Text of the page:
Are you looking for a substitute for vanilla extract? If so, you’re not alone. There are lots of reasons why people might want to use a substitute for vanilla extract in their recipes: they don’t have it on hand, they don’t like the taste of vanilla extract, or they want to eat healthier and avoid artificial ingredients.
So what are your options? We’ll take a look at twelve different substitutes for vanilla extract and why each one might be a good choice for you.
What is a Vanilla Extract?
Vanilla extract is a flavoring made from vanilla beans. It’s a common ingredient in baking, as well as in foods like ice cream and soda.
Vanilla extract is made by steeping vanilla beans in a solution of ethanol or other high-proof alcohol (like grain alcohol) for several weeks to several months. The alcohol draws out the vanilla flavor and aroma from the bean, which is then removed by filtering out the bean pulp. The remaining liquid is more concentrated than whole vanilla bean paste, but not as concentrated as vanilla bean paste with the alcohol removed (which has less flavor).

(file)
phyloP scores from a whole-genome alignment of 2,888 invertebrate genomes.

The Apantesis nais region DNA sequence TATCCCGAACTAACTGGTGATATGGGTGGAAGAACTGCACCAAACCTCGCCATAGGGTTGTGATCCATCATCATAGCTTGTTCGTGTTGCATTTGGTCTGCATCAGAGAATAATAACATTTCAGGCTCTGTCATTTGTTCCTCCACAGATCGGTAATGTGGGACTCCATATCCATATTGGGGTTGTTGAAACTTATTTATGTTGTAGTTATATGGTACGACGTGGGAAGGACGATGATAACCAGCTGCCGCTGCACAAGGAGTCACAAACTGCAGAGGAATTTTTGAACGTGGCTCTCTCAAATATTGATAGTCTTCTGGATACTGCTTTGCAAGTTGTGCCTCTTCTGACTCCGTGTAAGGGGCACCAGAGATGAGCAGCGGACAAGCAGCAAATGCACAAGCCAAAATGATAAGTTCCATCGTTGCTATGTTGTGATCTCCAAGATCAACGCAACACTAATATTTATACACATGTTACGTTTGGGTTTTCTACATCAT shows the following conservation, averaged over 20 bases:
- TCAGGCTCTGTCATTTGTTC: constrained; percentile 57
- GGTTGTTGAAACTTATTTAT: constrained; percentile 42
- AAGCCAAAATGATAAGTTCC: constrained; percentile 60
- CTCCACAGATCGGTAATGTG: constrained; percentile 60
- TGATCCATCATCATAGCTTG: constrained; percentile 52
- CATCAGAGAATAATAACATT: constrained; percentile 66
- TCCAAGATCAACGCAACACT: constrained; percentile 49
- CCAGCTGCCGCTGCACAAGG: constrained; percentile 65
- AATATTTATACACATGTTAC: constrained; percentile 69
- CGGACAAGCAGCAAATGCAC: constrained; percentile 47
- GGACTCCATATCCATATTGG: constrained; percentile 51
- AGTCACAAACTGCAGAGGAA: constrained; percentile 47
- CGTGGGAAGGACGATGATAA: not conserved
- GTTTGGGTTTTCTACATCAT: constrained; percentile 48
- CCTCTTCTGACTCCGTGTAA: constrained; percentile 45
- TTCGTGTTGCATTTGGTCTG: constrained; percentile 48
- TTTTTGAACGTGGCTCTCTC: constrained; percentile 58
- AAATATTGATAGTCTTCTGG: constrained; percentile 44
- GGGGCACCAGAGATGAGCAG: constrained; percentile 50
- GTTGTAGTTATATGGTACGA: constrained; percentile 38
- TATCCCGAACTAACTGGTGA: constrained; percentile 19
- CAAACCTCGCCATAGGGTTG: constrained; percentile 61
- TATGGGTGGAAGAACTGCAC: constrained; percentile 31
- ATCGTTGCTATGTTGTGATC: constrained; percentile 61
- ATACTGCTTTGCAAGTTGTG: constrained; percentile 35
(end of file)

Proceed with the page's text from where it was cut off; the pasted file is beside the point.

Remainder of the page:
Vanilla extract can be used not only to flavor foods but also to make extract-based tinctures and perfumes. A teaspoon of vanilla extract has about 20 calories and no fat or protein.
Best Substitutes for Vanilla Extract
1. Vanilla powder
Vanilla powder is the most common type of vanilla available. It’s made by grinding cured vanilla beans into a fine powder. The finer the grind, the stronger the flavor. Vanilla powder is used in many sweet and savory dishes, including ice cream, cakes, pastries, and more.
2. Vanilla paste
Vanilla paste is similar to vanilla extract, but it’s thicker and more concentrated with a higher viscosity than extract. It’s made by mixing ground vanilla beans with alcohol to create an intensely flavored liquid that can be added directly to food or used as a substitute for vanilla extract in recipes where its viscosity makes it easier to incorporate into dishes. Vanilla paste has a long shelf life if stored in a cool, dark place away from direct sunlight.